During the last week of my clinical rotation in Family Medicine, my attending advised me and the accompanying medical student that going forward, the health providers of the clinic must limit their scope of care for patients who present for annual examinations.
On May 2, POLITICO published the leaked SCOTUS majority opinion draft indicating the imminent intention of the court to overturn Roe v. Wade, Planned Parenthood v. Casey and 50 years of legal precedent that ensured access to necessary health care for anyone capable of becoming pregnant.
Like many medical students, I am familiar with the antiparasitic medication ivermectin, a common drug taught in medical school. Ivermectin became an unexpected subject in the COVID-19 pandemic. However, after seeing a patient in the clinic taking ivermectin as an alternative to vaccination, the news hit differently.
The COVID-19 pandemic’s devastating effects upon our nursing homes has highlighted the vulnerabilities of this sector of our health system. With increased attention to the issues in such a growing and vital part of our society, we have a once-in-a-lifetime opportunity for change.
In today’s landscape of rapid innovation, medical providers need to quickly adapt in order to thrive in an ever-changing field. Better yet, we need to be equipped to lead and guide the innovations so that we are not just “reactors” to change, but rather the drivers of progress in health care.
Many women have experience with using or trying to attain access to contraceptives. More than 100 countries offer contraception over the counter; however, the United States is not one them.
An anxious, 36-year-old Hispanic female lays on the exam table, her feet in stirrups. A sleeved arm juts out between her tented legs as she stares resolutely at the ceiling. I wonder if she is afraid of what the amorphous black and white structures shifting on the ultrasound monitor may reveal.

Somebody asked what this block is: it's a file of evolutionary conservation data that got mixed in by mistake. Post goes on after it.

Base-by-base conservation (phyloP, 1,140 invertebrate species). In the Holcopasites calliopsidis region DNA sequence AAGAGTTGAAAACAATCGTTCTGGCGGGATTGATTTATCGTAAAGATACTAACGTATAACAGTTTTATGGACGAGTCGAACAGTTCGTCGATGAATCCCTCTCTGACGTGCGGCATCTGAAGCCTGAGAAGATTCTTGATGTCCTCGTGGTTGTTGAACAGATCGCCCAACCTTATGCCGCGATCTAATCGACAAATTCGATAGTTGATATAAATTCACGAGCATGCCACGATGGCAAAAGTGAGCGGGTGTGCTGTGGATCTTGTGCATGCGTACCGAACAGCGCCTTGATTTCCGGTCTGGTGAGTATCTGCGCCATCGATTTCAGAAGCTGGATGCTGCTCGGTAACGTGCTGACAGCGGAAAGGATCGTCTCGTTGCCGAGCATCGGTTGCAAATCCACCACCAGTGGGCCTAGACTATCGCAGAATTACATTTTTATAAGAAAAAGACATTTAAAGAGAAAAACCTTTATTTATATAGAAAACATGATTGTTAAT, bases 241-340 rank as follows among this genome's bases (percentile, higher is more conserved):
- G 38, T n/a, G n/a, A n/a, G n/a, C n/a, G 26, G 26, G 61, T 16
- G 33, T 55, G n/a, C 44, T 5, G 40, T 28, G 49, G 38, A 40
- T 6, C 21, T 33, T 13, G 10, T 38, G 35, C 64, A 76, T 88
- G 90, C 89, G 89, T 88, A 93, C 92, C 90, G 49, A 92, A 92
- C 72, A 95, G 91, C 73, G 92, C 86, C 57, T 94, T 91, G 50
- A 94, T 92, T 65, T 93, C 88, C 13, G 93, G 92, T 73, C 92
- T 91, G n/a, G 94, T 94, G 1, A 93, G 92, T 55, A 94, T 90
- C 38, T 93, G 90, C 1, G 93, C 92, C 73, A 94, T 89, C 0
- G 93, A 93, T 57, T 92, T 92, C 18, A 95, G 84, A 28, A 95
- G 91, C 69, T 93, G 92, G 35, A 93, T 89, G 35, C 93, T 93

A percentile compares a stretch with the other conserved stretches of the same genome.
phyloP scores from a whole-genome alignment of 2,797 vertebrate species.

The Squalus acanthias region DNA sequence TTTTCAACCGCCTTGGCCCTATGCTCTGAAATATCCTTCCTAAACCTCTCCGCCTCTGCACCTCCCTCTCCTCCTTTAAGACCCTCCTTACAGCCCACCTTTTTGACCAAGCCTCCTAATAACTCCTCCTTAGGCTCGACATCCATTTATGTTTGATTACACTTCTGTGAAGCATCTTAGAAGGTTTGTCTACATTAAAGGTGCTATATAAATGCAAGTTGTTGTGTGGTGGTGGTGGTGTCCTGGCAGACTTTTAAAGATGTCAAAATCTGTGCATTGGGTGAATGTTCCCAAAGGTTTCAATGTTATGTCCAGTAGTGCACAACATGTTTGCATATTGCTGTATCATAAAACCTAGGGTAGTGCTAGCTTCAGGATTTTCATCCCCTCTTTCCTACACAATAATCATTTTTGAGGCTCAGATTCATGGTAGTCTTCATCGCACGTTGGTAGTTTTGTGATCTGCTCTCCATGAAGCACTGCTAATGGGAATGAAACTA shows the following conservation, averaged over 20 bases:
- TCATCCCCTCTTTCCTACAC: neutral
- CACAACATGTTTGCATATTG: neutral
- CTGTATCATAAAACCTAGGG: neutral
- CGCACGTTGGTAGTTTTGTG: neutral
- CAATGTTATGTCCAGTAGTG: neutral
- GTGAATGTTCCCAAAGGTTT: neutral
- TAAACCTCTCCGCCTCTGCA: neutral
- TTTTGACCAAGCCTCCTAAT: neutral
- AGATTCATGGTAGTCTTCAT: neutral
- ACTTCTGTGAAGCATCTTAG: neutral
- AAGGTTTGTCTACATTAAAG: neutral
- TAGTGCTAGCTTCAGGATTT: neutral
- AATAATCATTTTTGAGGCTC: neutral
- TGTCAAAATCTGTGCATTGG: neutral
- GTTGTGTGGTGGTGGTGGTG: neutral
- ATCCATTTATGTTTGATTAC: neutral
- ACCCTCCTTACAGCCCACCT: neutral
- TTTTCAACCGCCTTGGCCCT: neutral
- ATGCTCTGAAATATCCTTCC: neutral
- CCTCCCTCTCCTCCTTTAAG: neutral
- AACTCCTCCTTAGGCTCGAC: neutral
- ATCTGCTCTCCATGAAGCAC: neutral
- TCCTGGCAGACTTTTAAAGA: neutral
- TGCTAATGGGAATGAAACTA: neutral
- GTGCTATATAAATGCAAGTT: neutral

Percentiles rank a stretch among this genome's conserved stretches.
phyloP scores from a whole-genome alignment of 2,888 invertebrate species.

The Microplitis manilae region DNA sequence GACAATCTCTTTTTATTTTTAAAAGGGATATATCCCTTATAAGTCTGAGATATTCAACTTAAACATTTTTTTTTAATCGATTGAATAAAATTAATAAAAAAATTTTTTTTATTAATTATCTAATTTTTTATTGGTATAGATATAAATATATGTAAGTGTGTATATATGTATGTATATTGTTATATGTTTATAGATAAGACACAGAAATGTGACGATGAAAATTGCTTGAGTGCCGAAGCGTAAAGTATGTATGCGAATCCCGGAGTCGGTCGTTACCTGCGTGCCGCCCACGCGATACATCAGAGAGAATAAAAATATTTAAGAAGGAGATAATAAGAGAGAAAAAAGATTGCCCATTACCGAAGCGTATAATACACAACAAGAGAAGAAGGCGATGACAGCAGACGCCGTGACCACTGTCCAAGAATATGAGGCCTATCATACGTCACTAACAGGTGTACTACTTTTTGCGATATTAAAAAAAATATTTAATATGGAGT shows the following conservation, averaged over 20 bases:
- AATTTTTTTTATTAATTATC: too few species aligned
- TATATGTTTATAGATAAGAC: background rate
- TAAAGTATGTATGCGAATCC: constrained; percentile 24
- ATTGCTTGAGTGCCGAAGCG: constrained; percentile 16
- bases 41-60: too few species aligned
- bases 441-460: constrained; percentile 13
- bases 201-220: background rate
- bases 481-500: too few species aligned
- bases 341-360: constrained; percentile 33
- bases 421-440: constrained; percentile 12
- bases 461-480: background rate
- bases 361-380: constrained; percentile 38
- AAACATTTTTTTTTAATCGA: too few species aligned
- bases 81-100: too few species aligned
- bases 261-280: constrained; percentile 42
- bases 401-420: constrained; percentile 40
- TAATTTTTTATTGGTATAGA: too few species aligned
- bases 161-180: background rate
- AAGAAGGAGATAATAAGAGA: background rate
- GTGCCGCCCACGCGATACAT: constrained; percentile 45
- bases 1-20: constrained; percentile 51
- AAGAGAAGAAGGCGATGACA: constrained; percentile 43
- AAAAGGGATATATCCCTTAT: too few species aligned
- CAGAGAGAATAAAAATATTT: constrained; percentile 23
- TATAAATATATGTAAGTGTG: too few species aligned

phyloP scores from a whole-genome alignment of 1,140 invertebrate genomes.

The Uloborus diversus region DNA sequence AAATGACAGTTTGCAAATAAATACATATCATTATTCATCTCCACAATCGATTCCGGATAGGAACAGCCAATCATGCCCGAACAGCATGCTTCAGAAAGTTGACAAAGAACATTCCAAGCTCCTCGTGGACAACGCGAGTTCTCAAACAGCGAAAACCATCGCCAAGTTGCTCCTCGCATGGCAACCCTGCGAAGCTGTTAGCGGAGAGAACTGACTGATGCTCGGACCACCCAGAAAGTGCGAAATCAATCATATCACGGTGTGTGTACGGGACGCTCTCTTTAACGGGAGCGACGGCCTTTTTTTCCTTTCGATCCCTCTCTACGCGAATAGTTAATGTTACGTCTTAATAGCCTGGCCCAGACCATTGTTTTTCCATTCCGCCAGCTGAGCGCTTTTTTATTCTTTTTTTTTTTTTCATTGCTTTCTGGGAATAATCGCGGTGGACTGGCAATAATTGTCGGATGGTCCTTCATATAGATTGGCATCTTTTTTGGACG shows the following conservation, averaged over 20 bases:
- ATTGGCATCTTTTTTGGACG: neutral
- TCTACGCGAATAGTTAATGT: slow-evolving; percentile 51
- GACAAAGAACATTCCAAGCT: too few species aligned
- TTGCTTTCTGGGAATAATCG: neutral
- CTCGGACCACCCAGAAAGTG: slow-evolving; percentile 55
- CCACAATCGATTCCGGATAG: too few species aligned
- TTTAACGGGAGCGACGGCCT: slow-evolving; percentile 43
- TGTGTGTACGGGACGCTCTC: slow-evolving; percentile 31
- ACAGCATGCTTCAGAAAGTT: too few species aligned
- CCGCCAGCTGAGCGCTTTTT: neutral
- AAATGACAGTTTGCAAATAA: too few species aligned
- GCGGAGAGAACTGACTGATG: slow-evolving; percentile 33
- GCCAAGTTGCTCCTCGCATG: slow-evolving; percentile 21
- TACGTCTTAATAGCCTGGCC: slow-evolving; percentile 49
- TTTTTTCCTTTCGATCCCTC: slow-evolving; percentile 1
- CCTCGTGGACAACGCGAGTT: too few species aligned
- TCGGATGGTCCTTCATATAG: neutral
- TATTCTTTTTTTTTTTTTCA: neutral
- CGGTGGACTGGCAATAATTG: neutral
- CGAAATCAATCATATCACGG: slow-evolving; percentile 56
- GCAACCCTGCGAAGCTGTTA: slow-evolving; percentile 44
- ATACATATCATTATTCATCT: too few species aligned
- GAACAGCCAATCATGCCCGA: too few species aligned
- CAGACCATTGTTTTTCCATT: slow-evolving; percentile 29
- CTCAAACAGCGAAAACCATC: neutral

Many in our nation see COVID-driven requirements as anathema to their independence, but what if mandates are actually the best way to secure our personal liberties?
The idea of prescribing housing sounds too good to be true, the exact kind of thing you would expect to see on a medical drama. It couldn’t possibly work in real life … or could it?
In this episode we interview Dr. Ijeoma Nnodim Opara. Dr. Opara received her medical degree from Wayne State University School of Medicine (WSUSOM) and completed a med-peds residency at the Detroit Medical Center where she served as chief medical resident. Currently, she is a double-board certified and an assistant professor of internal medicine and pediatrics.
In 2018, a patient filed a complaint against a medical student for wearing a “Black Lives Matter” pin on her white coat. When the student reached out to her school’s administration, she received this response: “It is best to not raise barriers in the way we present ourselves … Some of your political pins may offend some people, and it is probably best not to wear them on your white coat or while you are working in a professional role.”
The notion that a person’s health is only impacted by the clinical care they receive is not a reasonable one. Currently, as a first-year medical student, I have had the privilege to learn from a variety of professionals that have once again reminded me why I am on this path and why I want to serve underserved populations.